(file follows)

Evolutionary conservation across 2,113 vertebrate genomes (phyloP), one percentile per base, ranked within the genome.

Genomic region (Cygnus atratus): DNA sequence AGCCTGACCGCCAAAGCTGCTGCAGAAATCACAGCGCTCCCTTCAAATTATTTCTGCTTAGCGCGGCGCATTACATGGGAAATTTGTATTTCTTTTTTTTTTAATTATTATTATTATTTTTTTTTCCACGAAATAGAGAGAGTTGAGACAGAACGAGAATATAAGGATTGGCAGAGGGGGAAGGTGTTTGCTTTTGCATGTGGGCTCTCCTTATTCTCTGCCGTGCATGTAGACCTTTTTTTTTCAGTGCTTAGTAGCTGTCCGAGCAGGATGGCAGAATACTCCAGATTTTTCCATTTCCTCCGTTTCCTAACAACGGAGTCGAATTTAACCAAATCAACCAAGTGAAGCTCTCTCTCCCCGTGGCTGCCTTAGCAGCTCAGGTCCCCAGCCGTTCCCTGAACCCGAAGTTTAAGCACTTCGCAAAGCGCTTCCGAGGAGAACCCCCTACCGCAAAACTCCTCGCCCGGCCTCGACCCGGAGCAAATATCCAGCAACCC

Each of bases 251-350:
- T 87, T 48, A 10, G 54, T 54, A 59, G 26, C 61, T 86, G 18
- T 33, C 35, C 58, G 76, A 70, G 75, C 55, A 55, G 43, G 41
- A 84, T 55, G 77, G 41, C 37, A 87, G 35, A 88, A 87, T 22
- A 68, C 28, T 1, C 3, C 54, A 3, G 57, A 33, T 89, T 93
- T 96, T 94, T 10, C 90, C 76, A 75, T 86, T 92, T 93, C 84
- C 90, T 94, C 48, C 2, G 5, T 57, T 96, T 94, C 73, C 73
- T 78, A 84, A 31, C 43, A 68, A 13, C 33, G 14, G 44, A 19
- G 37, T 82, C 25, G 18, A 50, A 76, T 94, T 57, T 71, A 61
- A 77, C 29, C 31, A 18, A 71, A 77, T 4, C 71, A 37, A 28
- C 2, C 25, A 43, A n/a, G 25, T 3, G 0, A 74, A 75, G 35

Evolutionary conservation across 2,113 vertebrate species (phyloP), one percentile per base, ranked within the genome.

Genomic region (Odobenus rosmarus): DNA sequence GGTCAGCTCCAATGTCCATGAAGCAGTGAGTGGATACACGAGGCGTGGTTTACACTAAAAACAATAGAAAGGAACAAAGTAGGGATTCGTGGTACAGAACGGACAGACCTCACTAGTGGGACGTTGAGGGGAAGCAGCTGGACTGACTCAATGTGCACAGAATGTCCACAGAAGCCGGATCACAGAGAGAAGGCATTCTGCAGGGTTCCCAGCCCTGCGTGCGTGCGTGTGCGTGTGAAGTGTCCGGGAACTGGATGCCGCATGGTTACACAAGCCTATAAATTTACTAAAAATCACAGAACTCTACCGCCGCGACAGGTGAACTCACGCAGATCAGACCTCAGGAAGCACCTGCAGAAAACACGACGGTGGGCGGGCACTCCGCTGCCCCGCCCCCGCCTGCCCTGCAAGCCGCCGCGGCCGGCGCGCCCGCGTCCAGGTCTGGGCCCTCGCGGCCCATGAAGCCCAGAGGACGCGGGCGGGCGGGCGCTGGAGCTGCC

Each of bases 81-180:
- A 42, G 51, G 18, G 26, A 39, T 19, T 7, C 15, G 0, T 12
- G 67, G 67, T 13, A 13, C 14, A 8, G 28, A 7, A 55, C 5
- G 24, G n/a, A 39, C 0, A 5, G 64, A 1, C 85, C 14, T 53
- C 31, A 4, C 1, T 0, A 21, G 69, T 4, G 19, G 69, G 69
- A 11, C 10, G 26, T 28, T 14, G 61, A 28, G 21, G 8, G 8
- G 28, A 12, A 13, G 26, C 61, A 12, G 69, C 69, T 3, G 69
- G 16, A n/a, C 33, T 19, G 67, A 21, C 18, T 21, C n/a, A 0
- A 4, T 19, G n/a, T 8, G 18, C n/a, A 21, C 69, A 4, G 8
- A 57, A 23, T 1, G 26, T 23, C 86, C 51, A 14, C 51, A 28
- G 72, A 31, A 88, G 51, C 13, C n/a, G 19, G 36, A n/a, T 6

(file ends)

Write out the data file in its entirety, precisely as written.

Evolutionary conservation across 2,113 vertebrate genomes (phyloP), one percentile per base, ranked within the genome.

Genomic region (Cygnus atratus): DNA sequence AGCCTGACCGCCAAAGCTGCTGCAGAAATCACAGCGCTCCCTTCAAATTATTTCTGCTTAGCGCGGCGCATTACATGGGAAATTTGTATTTCTTTTTTTTTTAATTATTATTATTATTTTTTTTTCCACGAAATAGAGAGAGTTGAGACAGAACGAGAATATAAGGATTGGCAGAGGGGGAAGGTGTTTGCTTTTGCATGTGGGCTCTCCTTATTCTCTGCCGTGCATGTAGACCTTTTTTTTTCAGTGCTTAGTAGCTGTCCGAGCAGGATGGCAGAATACTCCAGATTTTTCCATTTCCTCCGTTTCCTAACAACGGAGTCGAATTTAACCAAATCAACCAAGTGAAGCTCTCTCTCCCCGTGGCTGCCTTAGCAGCTCAGGTCCCCAGCCGTTCCCTGAACCCGAAGTTTAAGCACTTCGCAAAGCGCTTCCGAGGAGAACCCCCTACCGCAAAACTCCTCGCCCGGCCTCGACCCGGAGCAAATATCCAGCAACCC

Each of bases 251-350:
- T 87, T 48, A 10, G 54, T 54, A 59, G 26, C 61, T 86, G 18
- T 33, C 35, C 58, G 76, A 70, G 75, C 55, A 55, G 43, G 41
- A 84, T 55, G 77, G 41, C 37, A 87, G 35, A 88, A 87, T 22
- A 68, C 28, T 1, C 3, C 54, A 3, G 57, A 33, T 89, T 93
- T 96, T 94, T 10, C 90, C 76, A 75, T 86, T 92, T 93, C 84
- C 90, T 94, C 48, C 2, G 5, T 57, T 96, T 94, C 73, C 73
- T 78, A 84, A 31, C 43, A 68, A 13, C 33, G 14, G 44, A 19
- G 37, T 82, C 25, G 18, A 50, A 76, T 94, T 57, T 71, A 61
- A 77, C 29, C 31, A 18, A 71, A 77, T 4, C 71, A 37, A 28
- C 2, C 25, A 43, A n/a, G 25, T 3, G 0, A 74, A 75, G 35

Evolutionary conservation across 2,113 vertebrate species (phyloP), one percentile per base, ranked within the genome.

Genomic region (Odobenus rosmarus): DNA sequence GGTCAGCTCCAATGTCCATGAAGCAGTGAGTGGATACACGAGGCGTGGTTTACACTAAAAACAATAGAAAGGAACAAAGTAGGGATTCGTGGTACAGAACGGACAGACCTCACTAGTGGGACGTTGAGGGGAAGCAGCTGGACTGACTCAATGTGCACAGAATGTCCACAGAAGCCGGATCACAGAGAGAAGGCATTCTGCAGGGTTCCCAGCCCTGCGTGCGTGCGTGTGCGTGTGAAGTGTCCGGGAACTGGATGCCGCATGGTTACACAAGCCTATAAATTTACTAAAAATCACAGAACTCTACCGCCGCGACAGGTGAACTCACGCAGATCAGACCTCAGGAAGCACCTGCAGAAAACACGACGGTGGGCGGGCACTCCGCTGCCCCGCCCCCGCCTGCCCTGCAAGCCGCCGCGGCCGGCGCGCCCGCGTCCAGGTCTGGGCCCTCGCGGCCCATGAAGCCCAGAGGACGCGGGCGGGCGGGCGCTGGAGCTGCC

Each of bases 81-180:
- A 42, G 51, G 18, G 26, A 39, T 19, T 7, C 15, G 0, T 12
- G 67, G 67, T 13, A 13, C 14, A 8, G 28, A 7, A 55, C 5
- G 24, G n/a, A 39, C 0, A 5, G 64, A 1, C 85, C 14, T 53
- C 31, A 4, C 1, T 0, A 21, G 69, T 4, G 19, G 69, G 69
- A 11, C 10, G 26, T 28, T 14, G 61, A 28, G 21, G 8, G 8
- G 28, A 12, A 13, G 26, C 61, A 12, G 69, C 69, T 3, G 69
- G 16, A n/a, C 33, T 19, G 67, A 21, C 18, T 21, C n/a, A 0
- A 4, T 19, G n/a, T 8, G 18, C n/a, A 21, C 69, A 4, G 8
- A 57, A 23, T 1, G 26, T 23, C 86, C 51, A 14, C 51, A 28
- G 72, A 31, A 88, G 51, C 13, C n/a, G 19, G 36, A n/a, T 6